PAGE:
The Coroner's Office Report* stated that Dr. Seifert saw Jimi "before and after death" - this is perhaps a standard notation which means that the patient was handled by the doctor before and after the pronouncement of death. However in 2010, Dr. Seifert stated that Jimi was still alive when he arrived at the hospital - which is why they tried to save him. One simply doesn't do such a thing on a long-dead corpse. In that case, the ambulance men had got it all wrong, thinking that Jimi was already dead! They weren't doctors of course but one could argue that with all the cases that they had handled, they knew a dead body when they saw one. So confusion still reigns here. Note also that Caesar Gleebeek obtained statements more recently from ambulance man John Suau who refuted what he had said earlier! He now stated that Jimi was still alive when he got to the Samarkand Hotel. What the hell is going on here.
*That report makes no mention of a certain Dr. Bannister who later liked to put it around that he had worked hard on Jimi to bring him back to life, saying that he pumped pints of wine out of Jimi. This is utter nonsense as Seifert makes no mention of this and he has said in a letter to Univibes chief Caesar Glebeek that he had no recollection of anyone called Dr. Bannister working under him that day.
It is also important to know that it is forbidden for any medical staff in casualty to pump contents from a body before the post-mortem analysis. Bannister also said in his lusicrous account that the body that he worked on had been dead for hours. In which case, why would he work away like Dr. Frankenstein, trying to bring the person back from the dead? His account makes no sense whatsoever and yet conspiracy theorists believe in it (see more below about Bannister's whaky story).
Over the years, Dr. Seifert had given slightly conflicting accounts about Jimi's condition on arrival at the hospital. So I contacted Caesar Glebeek to get some clarity about this.
In 2010, Caesar Glebeek demanded an explanation from Dr. Seifert. For the first time ever, anywere (many thanks to Caesar), here is their exchange:
CG: "In reference to question #28: I am rather puzzled about two completely different statement you have given in the past. I now repeat these these two versions by you:
"Unfortunately because the monitor remained so inactive, it was obvious that we weren¹t able to resuscitate him, and I have always assumed that Jimi Hendrix was brought in dead.
Source: Radio interview with you for the BBC program The Wink of Any Eye: The Last Days of Jimi Hendrix, transmitted 10 September 1995."
"To say that he [Jimi] was dead when they [Reginald Jones and John Suau] got to the [Samarkand] hotel is probably incorrect. When they brought Jimi into the hospital there was still some life left in him which is why we worked so hard on him. We wouldn¹t have worked so hard trying to resuscitate him if he was already dead. There was some breathing going on whether you call that life or not is another story. I worked on him for about ten minutes, and when I couldn¹t get him to breath I then decided to shut down the oxygen and declare that he was dead. I personally couldn¹t find any sign of alcohol or anything like that on him when I examined him."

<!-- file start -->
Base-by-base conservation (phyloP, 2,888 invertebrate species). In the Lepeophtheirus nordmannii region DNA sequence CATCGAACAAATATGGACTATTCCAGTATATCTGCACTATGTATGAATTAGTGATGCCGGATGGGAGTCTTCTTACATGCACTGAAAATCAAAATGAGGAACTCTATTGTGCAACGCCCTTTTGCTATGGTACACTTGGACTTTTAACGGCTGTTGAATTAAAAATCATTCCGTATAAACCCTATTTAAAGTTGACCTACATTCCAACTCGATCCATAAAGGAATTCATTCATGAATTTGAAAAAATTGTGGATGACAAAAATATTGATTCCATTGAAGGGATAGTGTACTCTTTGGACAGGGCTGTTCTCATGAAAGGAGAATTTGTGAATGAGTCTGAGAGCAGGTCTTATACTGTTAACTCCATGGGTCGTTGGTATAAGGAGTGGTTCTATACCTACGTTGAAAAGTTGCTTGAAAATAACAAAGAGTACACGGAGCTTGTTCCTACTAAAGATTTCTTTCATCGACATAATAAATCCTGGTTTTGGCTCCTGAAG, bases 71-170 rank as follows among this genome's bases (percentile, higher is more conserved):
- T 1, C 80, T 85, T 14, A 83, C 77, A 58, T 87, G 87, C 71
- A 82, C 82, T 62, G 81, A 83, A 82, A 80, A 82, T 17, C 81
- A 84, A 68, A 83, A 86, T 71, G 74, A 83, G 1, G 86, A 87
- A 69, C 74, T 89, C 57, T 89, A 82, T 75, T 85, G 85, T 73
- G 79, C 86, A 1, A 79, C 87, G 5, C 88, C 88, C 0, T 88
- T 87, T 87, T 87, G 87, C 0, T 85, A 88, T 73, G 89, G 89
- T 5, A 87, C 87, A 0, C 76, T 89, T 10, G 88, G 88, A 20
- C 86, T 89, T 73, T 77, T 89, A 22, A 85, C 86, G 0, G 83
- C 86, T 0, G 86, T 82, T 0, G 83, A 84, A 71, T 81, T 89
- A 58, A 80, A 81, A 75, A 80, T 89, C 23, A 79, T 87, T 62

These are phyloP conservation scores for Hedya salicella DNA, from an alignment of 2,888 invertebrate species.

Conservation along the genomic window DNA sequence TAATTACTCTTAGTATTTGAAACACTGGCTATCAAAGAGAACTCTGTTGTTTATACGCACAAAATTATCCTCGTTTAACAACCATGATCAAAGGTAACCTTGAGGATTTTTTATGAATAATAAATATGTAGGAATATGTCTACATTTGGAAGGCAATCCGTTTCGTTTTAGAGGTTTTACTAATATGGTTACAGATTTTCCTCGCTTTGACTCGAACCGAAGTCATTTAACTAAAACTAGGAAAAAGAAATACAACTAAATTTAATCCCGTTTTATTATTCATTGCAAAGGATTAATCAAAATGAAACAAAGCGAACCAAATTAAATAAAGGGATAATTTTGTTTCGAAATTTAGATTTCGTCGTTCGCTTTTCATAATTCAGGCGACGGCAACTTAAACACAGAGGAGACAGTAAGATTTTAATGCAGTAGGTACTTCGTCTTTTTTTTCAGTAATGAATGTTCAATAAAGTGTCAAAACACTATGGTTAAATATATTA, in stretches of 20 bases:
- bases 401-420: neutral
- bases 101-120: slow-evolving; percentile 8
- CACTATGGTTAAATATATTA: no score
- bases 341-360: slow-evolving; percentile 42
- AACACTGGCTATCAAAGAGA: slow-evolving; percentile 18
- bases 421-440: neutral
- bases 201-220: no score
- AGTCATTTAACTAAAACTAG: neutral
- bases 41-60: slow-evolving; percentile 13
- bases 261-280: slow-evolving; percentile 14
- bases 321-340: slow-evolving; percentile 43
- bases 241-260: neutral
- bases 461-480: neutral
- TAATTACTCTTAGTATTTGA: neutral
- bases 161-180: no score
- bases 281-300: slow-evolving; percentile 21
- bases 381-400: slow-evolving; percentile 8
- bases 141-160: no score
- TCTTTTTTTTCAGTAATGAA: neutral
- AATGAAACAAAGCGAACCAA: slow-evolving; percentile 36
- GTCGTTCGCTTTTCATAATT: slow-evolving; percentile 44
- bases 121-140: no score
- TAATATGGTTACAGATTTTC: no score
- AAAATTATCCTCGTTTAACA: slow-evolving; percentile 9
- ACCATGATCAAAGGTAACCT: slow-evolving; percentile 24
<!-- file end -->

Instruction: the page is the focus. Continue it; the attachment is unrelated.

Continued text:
Source: filmed interview with you conducted by David Kramer in London, 23 February 2000.
In Version #1 you say, "I have always assumed that Jimi Hendrix was brought in dead and five years later you say in Version #2, "We wouldn¹t have worked so hard trying to resuscitate him if he was already dead".
I would like to think that when Jimi was wheeled into Casualty, the medical persons who triaged him (i.e. before you or Dr. Bannister attended to Jimi) would be fully qualified and would be able to spot a dead patient from a patent who¹s unconscious, and therefore if Jimi was dead that he would have been taken straight down to the morgue and not into Casualty for emergency treatment.
I would normally present both versions if and when I do not know which version is the fully correct one, but in this case your own two versions are so opposing to each other (i.e. dead vs. alive) that I prefer, if possible, to end up with one version and not two.
Dr. Seifert: "I would stick with version #2, the monitor was very inactive but obviously we needed to try to resuscitate him if possible and that is what we did."
So Dr. Seifert confirms his previous statement that Jimi wasn't quite dead on arrival. Curiouser and curioser!
In the 90s, Dr. Bannister remembers a different body from around the same time and confuses it with Hendrix - or he invents a story
Dr. Bannister, another doctor on duty that day came to the surface in the 90s, claiming all sorts of nonsense about a patient with wine all over him and in his lungs. This was invalidated by the actual evidence (Dr. Teare's autopsy) and other eye-witness accounts (ambulance crew and Dr.Seifert). Bannister had been present that day but didn't know who it was. It was afterwards that one of his aids informed that it was a famous rock star called Jimi Hendrix (Bannister had never heard of him!). He had said nothing after the incident and said nothing for over 20 years, then he popped up, implying that Jimi had drowned in wine!
Bannister said that "There was red wine all over him" and that his hair was soaked in it. However in a filmed interview in 2000, apparently (according to Caesar Glebeek) Dr. Seifert totally contradicts this, saying "I personally couldn't find any sign of alchohol or anything like that on him, when I examined him". However (yet again), there is said to exist yet another filmed interview where Seifert says that he does remember there being some wine on Jimi! That in itself is nothing extraordinary as Jimi had drunk a little wine that evening (according to Monika) and definitely had been vomiting!